This Poem was Critiqued By: Sean Donaghy On Date: 2003-11-29 11:22:13
Critiquer Rating During Critique: 9.04167
Erzahl - Another well-constructed "English-style" haiku (5/7/5)...One question: Would "gambit" be the proper word to be used here? "Gambit" (a noun, by the way) - in my understanding - is defined as "an opening move in which the player seeks an advantage by sacrificing a piece, usually a pawn." So - a "Queen's gambit" would mean the sacrificing of the Queen's pawn, wouldn't it? I hope I'm not being too "picky"! Thanks for the read. Sean
This Poem was Critiqued By: Jordan Brendez Bandojo On Date: 2003-11-29 03:53:13
Critiquer Rating During Critique: 9.72414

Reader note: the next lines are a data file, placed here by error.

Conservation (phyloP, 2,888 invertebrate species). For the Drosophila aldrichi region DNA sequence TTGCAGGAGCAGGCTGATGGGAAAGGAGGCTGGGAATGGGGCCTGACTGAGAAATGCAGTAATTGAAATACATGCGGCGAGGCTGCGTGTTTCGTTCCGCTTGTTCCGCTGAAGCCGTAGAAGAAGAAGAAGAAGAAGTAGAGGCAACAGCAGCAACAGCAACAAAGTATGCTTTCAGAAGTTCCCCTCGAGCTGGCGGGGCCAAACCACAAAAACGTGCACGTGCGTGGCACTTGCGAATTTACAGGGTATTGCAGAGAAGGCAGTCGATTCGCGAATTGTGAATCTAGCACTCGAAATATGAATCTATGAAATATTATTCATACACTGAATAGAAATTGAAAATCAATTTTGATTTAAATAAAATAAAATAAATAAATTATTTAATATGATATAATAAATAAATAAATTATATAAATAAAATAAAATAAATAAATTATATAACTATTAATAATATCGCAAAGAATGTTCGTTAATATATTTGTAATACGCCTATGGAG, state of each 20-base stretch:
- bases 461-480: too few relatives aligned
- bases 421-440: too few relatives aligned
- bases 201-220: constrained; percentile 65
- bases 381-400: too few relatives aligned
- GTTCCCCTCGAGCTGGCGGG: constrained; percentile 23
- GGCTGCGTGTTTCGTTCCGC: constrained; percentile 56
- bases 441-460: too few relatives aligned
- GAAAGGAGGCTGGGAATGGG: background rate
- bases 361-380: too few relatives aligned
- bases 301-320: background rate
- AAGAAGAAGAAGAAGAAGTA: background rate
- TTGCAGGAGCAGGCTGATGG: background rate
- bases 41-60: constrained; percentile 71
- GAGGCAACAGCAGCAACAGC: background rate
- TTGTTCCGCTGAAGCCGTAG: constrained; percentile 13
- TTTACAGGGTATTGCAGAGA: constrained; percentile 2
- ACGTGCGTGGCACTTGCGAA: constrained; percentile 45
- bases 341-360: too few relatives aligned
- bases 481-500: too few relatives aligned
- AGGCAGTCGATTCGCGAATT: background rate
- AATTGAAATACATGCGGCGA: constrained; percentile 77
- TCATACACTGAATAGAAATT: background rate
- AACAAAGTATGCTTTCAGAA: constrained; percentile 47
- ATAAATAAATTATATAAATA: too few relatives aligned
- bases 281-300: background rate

Hi Erzahl, I'm glad to see your poem on the top of my list. The more I get enjoyment on your thoughts on this one because this is playful in the real sense. I am not quite good in playing chess but I can manage to defend myself with my opponent. I learned to play chess from my girlfried, by the way. Hehe. She was a credible contender in out college. But now she is already my ex. Hehe. So, you let me remind of her shortly. Hehe. Should I say I can sense royalty in your piece? No, no, no...just jokin'. This is not about kingship or queenship....Well, I'm just playing with my mind so I can tell more to lengthen my critique coz I feel I can only give a little on this. Hehe. Your japanese verse 32 is a senryu, as I learned the definition from you. I almost couldn't believe that your thought ran far to this subject. Of course, I enjoyed it much! Maybe, you are also fond of this game. If not, of course, everybody knows the concept of it. Every word here made a substantial concept on the subject. The use of King and Queen is simply nice and strong enough to carry out the idea. You can even use pawn or horse or bishop, but the two are powerful partners. The use of "gambits" as a verb is new to me. It is original. I think you are the first one to use it. I could say it has the sense of appropriateness. It can be defined as "maneuvers (verb)". And it involves a tactical sacrifice. It has a nice touch and just apt to put the scene into the technicality of the game. It goes appropriately with the phrase "checkered arena"---the position of a king so attacked. Nice, nice, nice....and the use is technically clever. Thank you, thank you, thank you. Jordan